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Trying to Create a Personal Brand? Unless You're Steve Jobs, Stop.

Can you create a personal brand? Should you even try?
Nope. (I obviously -- and respectfully -- disagree with my BNET colleague Sean Silverthorne. Check out his article Rebuild Your Personal Brand by Starting With Your Strengths for a different point of view.)

Here's why you shouldn't try. Most of us wear something on our sleeves that tell other people about us. At a previous job the head of IT hung her NYC Marathon finisher medal on her wall. She was constantly asked fitness-related questions.

The VP of Sales kept a deep drop reel on his desk, and at lunch held court with the fishing crowd.

Our controller displayed a set of Star Wars action figures in a custom-built glass cabinet. No one ever talked to him.

Those are interests. Interests don't create a brand, even though they do help others identify us.

It's hard enough for a business to build a brand. Identity packages and public relations may help, but brand creation is almost always a by-product. Take a company like Coca-Cola, who as BNET blogger Geoffrey James points out, for decades focused primarily on sales and service. Coke's early-century branding efforts would have made Don Draper recoil in horror.

Instead, direct advertising and establishing a ubiquitous distribution network was Coke's primary focus. Branding was the outcome of sales and execution rather than the driver of sales.

If you run a small business, trying to build a brand is a waste of time. Build sales and brand will follow, not from fancy logos or slick positioning collateral but because actual sales identify your business to your customers and market. Put advertising dollars into marketing that generates direct sales. Sales generate immediate profits and, possibly, will slowly build your brand.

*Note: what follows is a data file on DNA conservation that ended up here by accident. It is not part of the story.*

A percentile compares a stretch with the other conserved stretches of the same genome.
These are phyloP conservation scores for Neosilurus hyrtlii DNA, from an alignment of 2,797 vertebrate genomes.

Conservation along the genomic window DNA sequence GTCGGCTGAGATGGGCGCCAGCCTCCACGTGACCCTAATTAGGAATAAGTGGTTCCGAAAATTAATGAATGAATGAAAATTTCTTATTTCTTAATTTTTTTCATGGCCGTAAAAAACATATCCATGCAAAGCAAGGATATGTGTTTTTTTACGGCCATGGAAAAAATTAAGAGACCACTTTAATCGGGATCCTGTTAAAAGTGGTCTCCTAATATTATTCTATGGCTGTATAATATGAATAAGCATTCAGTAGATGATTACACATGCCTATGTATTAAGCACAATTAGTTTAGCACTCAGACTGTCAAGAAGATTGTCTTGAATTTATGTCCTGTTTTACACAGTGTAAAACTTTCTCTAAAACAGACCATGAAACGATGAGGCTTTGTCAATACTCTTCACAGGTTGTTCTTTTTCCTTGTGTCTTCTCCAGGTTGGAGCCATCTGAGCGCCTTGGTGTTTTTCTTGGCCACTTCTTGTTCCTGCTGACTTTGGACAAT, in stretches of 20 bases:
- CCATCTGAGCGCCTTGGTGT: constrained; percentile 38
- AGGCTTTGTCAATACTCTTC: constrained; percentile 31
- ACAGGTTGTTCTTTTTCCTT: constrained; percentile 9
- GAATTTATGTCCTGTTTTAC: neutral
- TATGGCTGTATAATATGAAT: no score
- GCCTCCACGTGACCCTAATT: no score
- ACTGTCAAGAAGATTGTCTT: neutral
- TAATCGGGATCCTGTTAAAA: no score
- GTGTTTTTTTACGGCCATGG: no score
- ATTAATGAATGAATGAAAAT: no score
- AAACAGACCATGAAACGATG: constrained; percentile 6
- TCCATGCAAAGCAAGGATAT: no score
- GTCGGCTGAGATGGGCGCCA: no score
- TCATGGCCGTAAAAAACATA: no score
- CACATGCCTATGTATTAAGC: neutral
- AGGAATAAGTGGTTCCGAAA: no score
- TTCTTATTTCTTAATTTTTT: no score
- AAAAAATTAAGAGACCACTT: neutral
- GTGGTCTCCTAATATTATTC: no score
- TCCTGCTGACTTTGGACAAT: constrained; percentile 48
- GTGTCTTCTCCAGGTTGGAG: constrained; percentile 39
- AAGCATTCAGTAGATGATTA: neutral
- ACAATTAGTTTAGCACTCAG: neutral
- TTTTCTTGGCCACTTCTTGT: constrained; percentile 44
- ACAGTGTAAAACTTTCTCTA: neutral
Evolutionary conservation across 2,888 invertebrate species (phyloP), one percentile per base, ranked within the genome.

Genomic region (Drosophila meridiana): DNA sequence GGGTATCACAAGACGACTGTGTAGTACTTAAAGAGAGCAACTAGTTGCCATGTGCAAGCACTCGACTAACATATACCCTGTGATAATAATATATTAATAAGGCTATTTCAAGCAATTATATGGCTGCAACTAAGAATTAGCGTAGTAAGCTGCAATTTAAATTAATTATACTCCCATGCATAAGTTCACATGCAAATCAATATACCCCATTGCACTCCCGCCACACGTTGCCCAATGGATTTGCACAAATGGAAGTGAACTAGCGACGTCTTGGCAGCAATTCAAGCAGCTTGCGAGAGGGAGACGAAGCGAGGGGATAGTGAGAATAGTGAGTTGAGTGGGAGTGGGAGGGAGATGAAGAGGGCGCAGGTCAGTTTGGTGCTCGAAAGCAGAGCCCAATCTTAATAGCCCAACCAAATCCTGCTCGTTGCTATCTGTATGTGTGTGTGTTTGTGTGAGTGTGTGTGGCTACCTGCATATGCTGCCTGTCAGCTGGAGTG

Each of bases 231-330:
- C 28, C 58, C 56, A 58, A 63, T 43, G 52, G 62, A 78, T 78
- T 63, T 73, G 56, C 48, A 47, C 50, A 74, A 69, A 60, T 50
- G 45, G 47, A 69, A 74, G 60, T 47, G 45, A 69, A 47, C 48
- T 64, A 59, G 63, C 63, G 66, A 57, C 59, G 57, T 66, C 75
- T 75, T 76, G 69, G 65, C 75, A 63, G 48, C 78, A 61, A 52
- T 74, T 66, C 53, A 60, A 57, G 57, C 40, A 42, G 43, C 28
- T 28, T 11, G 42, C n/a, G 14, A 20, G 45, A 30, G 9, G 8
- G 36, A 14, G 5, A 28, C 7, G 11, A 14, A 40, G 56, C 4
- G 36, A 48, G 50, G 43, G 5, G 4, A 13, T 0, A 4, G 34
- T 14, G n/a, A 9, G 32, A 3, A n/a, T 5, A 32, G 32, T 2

Which shows up on your bottom line: Branding or profits?

It's even tougher for individuals to build a brand. Steve Jobs is a brand. Donald Trump is a brand. Tony Hsieh, Martha Stewart, Oprah (recognizable by one name? definitely a brand), Richard Branson. All brands.

But think about what each of them have in common: You and I have no access to the person behind the brand. What we see is all we get. We can't purchase a person like we can a product or service. I'll never know if the real Oprah is anything like the brand Oprah. When I buy a Coke I consume the product. I can immediately determine if brand and product are aligned.

To people he works closely with, Branson is not Richard Branson the brand. He's just Richard, brilliance and talent and warts and all. Individual style and presentation won't create a brand to employees or customers. Any brand -- personal or corporate -- is ultimately built through execution.

Brand is based on go, not show.

As a business owner, your employees and customers know you by your words and actions. Sure, you can adopt a look, develop a personal value proposition, and carefully manage your persona. Potential customers may be positively influenced.

But to the people you see every day, no amount of personal branding will ever offset the impact of your words and actions.

You aren't Steve Jobs, and the cool thing is you don't want to be. Make good decisions, be authentic, treat people fairly, and you'll build the best and longest-lasting brand of all:


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Photo courtesy flickr user acaben, CC 2.0
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